3 On A YA Theme: Novels in Verse
As it is National Poetry Month and since I hinted about doing another post of YA verse novels earlier this month, it’s time to deliver.
There’s not a unifying theme. These are just three great novels in verse worth picking up this month — or any month!
Under The Mesquite by Guadalupe Garcia McCall
Lupita, a budding actor and poet in a close-knit Mexican American immigrant family, comes of age as she struggles with adult responsibilities during her mother’s battle with cancer in this young adult novel in verse.
When Lupita learns Mami has cancer, she is terrified by the possibility of losing her mother, the anchor of her close-knit family. Suddenly, being a high school student, starring in a play, and dealing with friends who don’t always understand, become less important than doing whatever she can to save Mami’s life.
While her father cares for Mami at an out-of-town clinic, Lupita takes charge of her seven younger siblings. As Lupita struggles to keep the family afloat, she takes refuge in the shade of a mesquite tree, where she escapes the chaos at home to write. Forced to face her limitations in the midst of overwhelming changes and losses, Lupita rediscovers her voice and finds healing in the power of words.
Family by Micol Osto
It is a day like any other when seventeen-year-old Melinda Jensen hits the road for San Francisco, leaving behind her fractured home life and a constant assault on her self-esteem. Henry is the handsome, charismatic man who comes upon her, collapsed on a park bench, and offers love, a bright new consciousness, and—best of all—a family. One that will embrace her and give her love. Because family is what Mel has never really had. And this new family, Henry’s family, shares everything. They share the chores, their bodies, and their beliefs. And if Mel truly wants to belong, she will share in everything they do. No matter what the family does, or how far they go.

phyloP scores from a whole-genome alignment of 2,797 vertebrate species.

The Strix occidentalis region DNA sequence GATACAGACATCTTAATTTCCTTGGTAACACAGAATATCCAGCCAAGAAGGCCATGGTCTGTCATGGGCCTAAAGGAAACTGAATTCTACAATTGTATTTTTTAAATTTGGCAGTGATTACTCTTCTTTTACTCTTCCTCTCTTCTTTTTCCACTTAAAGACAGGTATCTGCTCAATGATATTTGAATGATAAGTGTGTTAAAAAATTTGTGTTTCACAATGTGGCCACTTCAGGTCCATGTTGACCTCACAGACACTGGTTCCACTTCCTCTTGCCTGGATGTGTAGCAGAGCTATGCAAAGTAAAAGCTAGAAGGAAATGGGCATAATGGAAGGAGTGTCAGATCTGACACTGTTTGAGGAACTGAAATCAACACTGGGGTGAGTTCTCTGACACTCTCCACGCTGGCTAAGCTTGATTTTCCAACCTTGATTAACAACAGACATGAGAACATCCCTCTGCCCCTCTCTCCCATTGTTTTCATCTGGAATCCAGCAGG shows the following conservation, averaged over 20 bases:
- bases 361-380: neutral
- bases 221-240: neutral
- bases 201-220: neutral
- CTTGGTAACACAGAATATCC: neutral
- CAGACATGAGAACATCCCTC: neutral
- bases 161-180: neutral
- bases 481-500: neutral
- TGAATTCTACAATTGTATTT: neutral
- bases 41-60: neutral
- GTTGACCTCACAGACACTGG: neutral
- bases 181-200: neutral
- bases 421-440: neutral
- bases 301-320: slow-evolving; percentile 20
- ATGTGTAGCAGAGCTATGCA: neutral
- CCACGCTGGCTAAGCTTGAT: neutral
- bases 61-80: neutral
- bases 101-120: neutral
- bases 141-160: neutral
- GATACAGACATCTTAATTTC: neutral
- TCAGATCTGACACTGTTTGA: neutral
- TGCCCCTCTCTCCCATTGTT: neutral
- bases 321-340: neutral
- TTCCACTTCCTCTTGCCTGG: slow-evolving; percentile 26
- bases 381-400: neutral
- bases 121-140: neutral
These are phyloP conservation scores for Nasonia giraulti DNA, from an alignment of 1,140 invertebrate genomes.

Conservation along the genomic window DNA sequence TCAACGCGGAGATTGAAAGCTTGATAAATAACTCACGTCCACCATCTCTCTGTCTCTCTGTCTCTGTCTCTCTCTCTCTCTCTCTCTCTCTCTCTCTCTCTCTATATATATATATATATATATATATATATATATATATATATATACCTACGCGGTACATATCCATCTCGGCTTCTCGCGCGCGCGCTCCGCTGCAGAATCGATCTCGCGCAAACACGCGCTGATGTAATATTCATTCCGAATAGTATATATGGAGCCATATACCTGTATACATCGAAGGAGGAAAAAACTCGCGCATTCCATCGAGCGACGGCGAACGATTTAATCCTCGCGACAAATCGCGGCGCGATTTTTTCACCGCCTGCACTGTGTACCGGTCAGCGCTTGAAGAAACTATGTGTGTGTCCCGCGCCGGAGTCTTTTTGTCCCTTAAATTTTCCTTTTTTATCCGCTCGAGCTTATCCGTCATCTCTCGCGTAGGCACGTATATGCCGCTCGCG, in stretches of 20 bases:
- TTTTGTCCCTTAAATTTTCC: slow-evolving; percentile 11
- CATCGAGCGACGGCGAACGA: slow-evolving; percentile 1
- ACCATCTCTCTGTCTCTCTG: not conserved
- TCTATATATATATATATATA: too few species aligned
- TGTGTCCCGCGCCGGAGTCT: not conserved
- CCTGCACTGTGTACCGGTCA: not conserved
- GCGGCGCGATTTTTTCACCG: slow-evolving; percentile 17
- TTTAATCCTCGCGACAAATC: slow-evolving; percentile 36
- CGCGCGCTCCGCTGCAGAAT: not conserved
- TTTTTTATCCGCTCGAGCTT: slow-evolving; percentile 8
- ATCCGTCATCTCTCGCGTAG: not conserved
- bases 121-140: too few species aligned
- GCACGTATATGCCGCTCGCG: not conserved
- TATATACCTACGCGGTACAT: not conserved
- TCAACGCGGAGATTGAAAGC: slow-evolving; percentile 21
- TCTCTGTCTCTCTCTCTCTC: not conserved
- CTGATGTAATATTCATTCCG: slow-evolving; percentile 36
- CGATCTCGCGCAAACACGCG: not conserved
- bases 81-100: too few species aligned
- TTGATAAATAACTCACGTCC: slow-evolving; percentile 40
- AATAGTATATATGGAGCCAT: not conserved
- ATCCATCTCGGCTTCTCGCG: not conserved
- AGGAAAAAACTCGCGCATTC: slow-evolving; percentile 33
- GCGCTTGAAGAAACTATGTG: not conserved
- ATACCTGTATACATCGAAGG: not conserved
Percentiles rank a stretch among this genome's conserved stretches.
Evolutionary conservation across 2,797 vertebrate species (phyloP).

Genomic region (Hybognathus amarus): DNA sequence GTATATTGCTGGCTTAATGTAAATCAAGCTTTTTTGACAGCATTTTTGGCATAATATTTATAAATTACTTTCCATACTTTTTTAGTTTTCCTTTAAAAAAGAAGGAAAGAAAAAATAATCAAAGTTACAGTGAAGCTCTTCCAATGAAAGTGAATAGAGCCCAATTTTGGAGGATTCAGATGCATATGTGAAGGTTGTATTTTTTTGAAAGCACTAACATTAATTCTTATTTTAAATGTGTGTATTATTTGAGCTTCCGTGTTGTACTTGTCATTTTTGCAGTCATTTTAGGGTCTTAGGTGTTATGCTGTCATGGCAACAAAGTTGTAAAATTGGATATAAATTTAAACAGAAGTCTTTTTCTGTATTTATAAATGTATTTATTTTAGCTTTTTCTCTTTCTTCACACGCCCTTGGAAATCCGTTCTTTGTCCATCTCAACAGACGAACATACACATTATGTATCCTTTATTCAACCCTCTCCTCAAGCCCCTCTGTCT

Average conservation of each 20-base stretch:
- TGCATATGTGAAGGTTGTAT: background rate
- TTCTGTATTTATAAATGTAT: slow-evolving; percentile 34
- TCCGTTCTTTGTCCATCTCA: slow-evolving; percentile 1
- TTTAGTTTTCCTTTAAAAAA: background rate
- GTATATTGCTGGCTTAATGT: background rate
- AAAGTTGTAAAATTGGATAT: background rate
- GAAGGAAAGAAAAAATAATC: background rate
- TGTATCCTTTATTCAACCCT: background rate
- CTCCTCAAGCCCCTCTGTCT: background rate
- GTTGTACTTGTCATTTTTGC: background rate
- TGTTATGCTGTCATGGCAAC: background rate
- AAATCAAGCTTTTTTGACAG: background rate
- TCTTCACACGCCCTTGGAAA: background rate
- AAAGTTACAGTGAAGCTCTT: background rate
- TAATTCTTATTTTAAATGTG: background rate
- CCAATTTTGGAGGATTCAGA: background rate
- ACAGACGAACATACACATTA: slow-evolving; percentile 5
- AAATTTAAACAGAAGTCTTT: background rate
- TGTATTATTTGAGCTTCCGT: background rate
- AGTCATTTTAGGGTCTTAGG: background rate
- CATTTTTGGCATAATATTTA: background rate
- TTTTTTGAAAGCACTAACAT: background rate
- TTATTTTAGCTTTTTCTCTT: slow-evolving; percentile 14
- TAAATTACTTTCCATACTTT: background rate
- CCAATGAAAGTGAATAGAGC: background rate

Told in episodic verse, Family is a fictionalized exploration of cult dynamics, loosely based on the Manson Family murders of 1969.
A Girl Named Mister by Nikki Grimes
Mary Rudine, called Mister by almost everyone, has attended church and sung in the choir for as long as she can remember. But then she meets Trey. His long lashes and smooth words make her question what she knows is right, and one mistake leaves her hiding a growing secret.
Another Mary is preparing for her upcoming wedding and has done everything according to Jewish law. So when an angel appears one night and tells her that she—a virgin—will give birth, Mary can’t help but feel confused, and soon finds herself struggling with the greatest blessing the world will ever know.
Feeling abandoned, Mister is drawn to Mary’s story, and together both young women discover the depth of God’s love and the mysteries of his divine plan.
Looking for more YA books? Here’s the archive of “3 On A YA Theme” posts to dive into.
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